Wednesday, September 2, 2009

The Trouble With Hit Points

Like many RPGers, I have a love-hate relationship with hit points.

On the one hand, I cut my teeth on D&D, and I think that hit points, along with the original six character stats and character classes (and i'm sure there are others) are essential elements of the "D&D" game.

On the other hand, I have accepted, by never been terribly satisfied with, the mish-mash definition of hit points, being a mixture of physical punishment, endurance, luck, sixth sense, and so on.

I ocassionally play Lord Of The Rings: Strategy Battle Game. While this is no RPG, it is an interesting "rules-light" tabletop wargame. Each of your units is an individual warrior. Typically, a warrior has only one "wound": you hit him, he's dead. All of the weapons do one damage, regardless of weapon type. A hand weapon is a hand weapon, whether it is a sword, a mace, or an axe.

Where LOTR:SBG gets interesting is with the "heroes" of the game. While rank and file warriors have one wound, heroes also have "fate" points. A hero with one or more fate points can use a fate point to avoid taking a wound, as a result of a successful attack. While a hero can only have a maximum of three wounds, there is no maximum number of fate points a hero can have.

I find this approach attractive, as it seems more "true" to the idea of heroes, by recognizing that a hero can anticipate a blow and thus avoid it at the last second (by using a fate point) or that the gods themselves protect the hero, as it is not his "fate" to fall in this battle. Whether you could apply this approach to D&D is another matter, but it would be interesting to try.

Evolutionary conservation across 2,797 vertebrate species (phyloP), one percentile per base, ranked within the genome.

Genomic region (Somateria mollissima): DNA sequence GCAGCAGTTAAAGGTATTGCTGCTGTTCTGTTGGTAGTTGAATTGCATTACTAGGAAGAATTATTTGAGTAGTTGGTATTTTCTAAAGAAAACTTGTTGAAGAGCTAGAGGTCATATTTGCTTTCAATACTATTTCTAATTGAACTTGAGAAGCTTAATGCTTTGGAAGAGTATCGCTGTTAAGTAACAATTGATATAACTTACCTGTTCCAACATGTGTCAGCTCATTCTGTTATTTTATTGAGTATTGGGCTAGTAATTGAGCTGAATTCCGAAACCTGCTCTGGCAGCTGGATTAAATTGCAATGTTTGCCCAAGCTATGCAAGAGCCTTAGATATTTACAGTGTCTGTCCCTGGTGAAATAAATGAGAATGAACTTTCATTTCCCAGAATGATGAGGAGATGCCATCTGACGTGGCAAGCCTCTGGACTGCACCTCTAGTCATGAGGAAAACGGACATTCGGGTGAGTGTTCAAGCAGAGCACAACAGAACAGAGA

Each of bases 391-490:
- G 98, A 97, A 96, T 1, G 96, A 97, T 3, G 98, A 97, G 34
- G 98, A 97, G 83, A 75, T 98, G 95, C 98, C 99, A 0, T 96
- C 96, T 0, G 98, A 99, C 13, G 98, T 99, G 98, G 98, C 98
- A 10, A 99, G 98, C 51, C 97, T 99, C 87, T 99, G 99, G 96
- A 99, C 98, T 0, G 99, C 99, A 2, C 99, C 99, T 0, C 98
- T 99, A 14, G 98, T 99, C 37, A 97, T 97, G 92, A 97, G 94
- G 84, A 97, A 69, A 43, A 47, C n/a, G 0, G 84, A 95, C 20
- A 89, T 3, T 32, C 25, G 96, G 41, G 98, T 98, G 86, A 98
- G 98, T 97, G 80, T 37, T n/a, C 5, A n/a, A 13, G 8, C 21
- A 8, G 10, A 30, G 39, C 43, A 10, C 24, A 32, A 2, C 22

2 comments:

Timeshadows said...

Agreed.

It can be a tough sell to old gamers, though.

A Paladin In Citadel said...

Perhaps. You could say your "original" hit points (wounds) are "true damage" and the additional hit points after first level (fate) are "fatigue, skill, luck" and so on. This requires you to track two "buckets" of hit points, which can be confusing.

On the other hand, if you use fate separately from wounds, why would you not be able to recover those fate points, faster than the wounds?

The idea of replacing hit points with wounds and fate was born out of the desire to create resource cards. As I thought about consumable resources could be replaced with cards, it occurred to me, aren't hit points just another consumable resource on your character sheet?

I agree, replacing hit points with wounds and fate would be, at a minimum, unorthodox. But as I mentioned at the start of the post, I've never been entirely satisfied with the hit point mechanic anyway!